By harnessing click chemistry, researchers were able to build SOF4-based polymers, indicated by these bright helical coils. This image was taken by atomic force microscopy. Image credit: Han Zuilhof lab, Wageningen University.

Polymers “click” together using green chemistry

With applications in drug discovery and materials science, a new library of polymers can be generated in in an environmentally safe way.

August 16, 2021

LA JOLLA, CA—Some of the biggest roadblocks in chemistry are the highly reactive nature of molecules and their difficulty in preparation. Such is the case for the sulfur-based gas SOF4, discovered over a century ago. Now, a collaboration of chemists has discovered a novel way to use the molecule safely as a building block for a variety of new biochemical products. 

In a team effort that includes Scripps Research’s Nobel laureate K. Barry Sharpless, PhD, and associate professor Peng Wu, PhD, as well scientists from Cold Spring Harbor Laboratory (CSHL) and Wageningen University, the research describes a new set of modifiable polymers (chemicals consisting of repeating units) made from SOF4. The findings appear in Nature Chemistry.

Before molecules could be stitched together into polymers, the team first needed access to sufficient levels of the SOF4 ­gas. “There was no more SOF4 available in the world,” says Suhua Li, PhD, lead author of the study and a former postdoc in Sharpless’ lab. “The great potential of the SOF4 chemistry inspired me to make the gas by myself, even though the procedure seemed dangerous.”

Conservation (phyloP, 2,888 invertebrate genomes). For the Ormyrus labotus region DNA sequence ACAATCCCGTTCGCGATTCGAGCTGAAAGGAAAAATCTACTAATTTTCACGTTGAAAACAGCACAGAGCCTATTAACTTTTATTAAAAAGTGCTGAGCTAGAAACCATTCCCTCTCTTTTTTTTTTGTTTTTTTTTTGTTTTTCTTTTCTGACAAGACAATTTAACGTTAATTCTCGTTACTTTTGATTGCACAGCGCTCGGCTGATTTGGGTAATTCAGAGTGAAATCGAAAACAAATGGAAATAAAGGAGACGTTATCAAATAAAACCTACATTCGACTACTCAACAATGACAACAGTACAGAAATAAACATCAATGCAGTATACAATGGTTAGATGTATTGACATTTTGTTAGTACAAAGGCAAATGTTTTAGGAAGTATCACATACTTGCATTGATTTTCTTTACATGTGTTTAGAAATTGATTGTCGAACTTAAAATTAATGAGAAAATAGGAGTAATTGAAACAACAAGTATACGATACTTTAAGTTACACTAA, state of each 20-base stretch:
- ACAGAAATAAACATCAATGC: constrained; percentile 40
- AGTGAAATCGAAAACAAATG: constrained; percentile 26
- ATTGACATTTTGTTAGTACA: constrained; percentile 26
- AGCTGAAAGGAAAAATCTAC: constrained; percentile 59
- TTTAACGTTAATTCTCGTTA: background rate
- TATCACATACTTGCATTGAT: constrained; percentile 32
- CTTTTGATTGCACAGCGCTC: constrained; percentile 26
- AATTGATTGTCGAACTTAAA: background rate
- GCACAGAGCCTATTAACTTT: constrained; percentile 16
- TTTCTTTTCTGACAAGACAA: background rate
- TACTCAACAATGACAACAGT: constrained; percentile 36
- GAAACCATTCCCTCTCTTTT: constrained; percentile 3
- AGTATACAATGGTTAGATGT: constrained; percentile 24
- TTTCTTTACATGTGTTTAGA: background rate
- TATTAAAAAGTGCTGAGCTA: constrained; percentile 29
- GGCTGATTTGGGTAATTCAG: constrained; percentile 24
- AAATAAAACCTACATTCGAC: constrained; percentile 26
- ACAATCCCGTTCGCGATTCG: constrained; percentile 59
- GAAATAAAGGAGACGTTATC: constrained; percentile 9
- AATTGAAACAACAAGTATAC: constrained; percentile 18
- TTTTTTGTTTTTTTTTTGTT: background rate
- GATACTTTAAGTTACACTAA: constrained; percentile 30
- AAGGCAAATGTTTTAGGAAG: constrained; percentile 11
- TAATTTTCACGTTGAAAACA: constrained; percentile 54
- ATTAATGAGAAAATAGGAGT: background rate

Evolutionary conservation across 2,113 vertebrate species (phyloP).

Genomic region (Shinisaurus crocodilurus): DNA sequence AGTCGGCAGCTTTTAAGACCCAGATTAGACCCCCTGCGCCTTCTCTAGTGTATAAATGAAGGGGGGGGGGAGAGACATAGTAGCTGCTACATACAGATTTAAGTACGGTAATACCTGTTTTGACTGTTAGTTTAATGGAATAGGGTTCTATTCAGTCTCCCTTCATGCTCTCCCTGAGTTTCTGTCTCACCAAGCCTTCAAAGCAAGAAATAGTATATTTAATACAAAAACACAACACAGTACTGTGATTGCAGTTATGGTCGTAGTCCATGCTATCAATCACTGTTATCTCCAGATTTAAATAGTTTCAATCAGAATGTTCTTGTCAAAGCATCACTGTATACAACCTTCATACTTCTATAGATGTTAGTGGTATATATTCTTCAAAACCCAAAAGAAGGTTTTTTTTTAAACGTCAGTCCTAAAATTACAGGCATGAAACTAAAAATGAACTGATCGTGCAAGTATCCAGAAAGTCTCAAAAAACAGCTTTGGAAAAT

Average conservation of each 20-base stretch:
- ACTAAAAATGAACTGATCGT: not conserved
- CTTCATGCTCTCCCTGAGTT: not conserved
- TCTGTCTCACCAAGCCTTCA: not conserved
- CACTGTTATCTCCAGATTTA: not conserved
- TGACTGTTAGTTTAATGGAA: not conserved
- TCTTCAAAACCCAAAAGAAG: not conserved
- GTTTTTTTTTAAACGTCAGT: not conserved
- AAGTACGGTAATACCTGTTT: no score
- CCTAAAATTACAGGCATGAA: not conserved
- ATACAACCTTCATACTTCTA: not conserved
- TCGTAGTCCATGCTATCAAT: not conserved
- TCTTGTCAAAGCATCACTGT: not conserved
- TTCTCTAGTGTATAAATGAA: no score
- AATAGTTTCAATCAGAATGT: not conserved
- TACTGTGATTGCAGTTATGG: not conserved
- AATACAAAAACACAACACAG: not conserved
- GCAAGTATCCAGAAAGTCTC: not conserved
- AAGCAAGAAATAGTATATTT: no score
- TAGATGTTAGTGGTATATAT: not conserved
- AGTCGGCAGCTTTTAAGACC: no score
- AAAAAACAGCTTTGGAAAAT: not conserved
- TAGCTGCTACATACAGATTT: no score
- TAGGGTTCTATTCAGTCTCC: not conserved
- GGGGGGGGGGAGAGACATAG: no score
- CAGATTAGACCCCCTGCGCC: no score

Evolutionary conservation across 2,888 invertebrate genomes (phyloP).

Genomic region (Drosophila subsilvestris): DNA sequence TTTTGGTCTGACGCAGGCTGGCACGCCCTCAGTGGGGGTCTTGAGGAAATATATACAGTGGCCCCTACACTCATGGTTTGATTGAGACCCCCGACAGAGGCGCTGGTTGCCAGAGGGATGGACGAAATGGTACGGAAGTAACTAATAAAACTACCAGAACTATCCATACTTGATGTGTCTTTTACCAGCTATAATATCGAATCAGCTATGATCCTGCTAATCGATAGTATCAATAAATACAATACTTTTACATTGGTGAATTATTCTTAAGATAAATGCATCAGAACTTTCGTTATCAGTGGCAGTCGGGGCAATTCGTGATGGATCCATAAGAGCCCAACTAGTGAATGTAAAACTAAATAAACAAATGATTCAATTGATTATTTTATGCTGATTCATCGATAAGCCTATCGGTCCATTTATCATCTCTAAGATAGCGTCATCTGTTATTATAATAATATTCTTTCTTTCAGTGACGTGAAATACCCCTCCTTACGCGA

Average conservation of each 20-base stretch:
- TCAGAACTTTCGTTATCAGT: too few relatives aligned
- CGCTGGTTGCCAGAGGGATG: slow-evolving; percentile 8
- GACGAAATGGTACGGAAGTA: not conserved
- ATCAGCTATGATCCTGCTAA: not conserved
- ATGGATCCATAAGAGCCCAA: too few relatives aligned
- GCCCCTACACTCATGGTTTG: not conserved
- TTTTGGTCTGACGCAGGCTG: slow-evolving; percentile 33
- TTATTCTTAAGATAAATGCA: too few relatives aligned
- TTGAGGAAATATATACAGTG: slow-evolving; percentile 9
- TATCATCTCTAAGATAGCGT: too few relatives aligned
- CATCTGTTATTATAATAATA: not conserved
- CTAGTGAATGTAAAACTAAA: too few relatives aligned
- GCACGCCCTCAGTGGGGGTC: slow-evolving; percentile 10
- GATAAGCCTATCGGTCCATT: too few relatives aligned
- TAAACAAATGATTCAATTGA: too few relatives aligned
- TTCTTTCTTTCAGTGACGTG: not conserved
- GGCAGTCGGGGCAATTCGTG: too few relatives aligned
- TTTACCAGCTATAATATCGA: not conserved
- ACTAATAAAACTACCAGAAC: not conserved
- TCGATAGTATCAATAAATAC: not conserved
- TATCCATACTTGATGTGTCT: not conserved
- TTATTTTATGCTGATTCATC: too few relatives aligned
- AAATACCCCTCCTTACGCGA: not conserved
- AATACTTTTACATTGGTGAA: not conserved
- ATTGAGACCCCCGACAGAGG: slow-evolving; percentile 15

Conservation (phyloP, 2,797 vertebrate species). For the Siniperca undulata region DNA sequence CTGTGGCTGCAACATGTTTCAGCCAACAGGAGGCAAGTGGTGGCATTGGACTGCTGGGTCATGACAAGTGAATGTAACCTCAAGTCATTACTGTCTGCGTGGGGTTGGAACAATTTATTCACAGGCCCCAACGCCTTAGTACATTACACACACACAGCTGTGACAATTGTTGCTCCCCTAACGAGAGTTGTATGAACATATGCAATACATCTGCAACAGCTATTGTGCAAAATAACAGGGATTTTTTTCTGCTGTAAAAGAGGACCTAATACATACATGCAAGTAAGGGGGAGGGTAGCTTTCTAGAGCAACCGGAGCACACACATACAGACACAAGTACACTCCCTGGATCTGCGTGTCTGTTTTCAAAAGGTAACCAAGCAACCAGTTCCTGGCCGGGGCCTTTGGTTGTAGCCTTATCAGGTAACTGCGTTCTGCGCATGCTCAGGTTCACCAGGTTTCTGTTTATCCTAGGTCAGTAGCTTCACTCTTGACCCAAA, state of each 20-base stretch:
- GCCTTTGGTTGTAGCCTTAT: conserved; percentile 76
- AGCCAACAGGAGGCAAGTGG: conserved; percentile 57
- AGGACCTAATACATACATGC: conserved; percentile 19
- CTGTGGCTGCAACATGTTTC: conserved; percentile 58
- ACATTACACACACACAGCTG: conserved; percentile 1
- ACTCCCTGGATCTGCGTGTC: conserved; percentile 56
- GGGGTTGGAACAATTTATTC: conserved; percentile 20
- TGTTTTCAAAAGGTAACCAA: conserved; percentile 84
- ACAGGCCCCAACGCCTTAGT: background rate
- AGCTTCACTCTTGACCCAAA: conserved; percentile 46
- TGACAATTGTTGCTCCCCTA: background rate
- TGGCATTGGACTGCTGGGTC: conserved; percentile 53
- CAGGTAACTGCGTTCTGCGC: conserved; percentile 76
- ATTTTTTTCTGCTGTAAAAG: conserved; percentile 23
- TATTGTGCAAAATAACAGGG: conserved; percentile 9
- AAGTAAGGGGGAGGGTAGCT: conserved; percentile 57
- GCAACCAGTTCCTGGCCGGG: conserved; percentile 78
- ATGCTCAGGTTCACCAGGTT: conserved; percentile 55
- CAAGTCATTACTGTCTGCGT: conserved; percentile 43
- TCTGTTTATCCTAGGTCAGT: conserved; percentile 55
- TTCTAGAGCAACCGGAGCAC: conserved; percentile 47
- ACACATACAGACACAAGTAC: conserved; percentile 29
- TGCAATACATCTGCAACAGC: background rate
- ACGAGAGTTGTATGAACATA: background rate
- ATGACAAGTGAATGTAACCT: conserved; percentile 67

The SOF4 molecule could then be used as a hub to link together diverse components into a modular family of new and potentially valuable materials. The scientists harnessed click chemistry to conduct these reactions in an environmentally safe way without dangerous solvents and polluting byproducts. Click chemistry is a method of synthesizing larger molecules by combining smaller chemicals together, similar to how LEGO® bricks click together, using very reliable and fast reaction chemistry.

By forming these long chain polymers – with room for important modifications – the team is amassing a vast new library of molecules, each with its own distinct properties and potential applications in drug discovery and material science. “It is the making and breaking of the nascent, growing polymer links that let us access what seems magical,” says Sharpless.


The study, “SuFExable polymers with helical structures derived from thionyl tetrafluoride,” was supported by the National Science Foundation, National Institutes of Health, Australian Research Council for Supporting Future Fellowship, Guangdong Natural Science Funds for Distinguished Young Scholar, Program for Guangdong Introducing Innovative and Entrepreneurial Teams, Pearl River Talent Recruitment Program, National Science Foundation of China, King Abdulaziz University, Office of Science, Office of Basic Energy Sciences of the US Department of Energy.

Authors include Suhua Li, Gencheng Li, Bing Gao, Sidharam P. Pujari, Xiaoyan Chen, Hyunseok Kim, Feng Zhou, Liana M. Klivansky, Yi Liu, Hafedh Driss, Dong-Dong Liang, Jianmei Lu, Peng Wu, Han Zuilhof, John Moses and K. Barry Sharpless.

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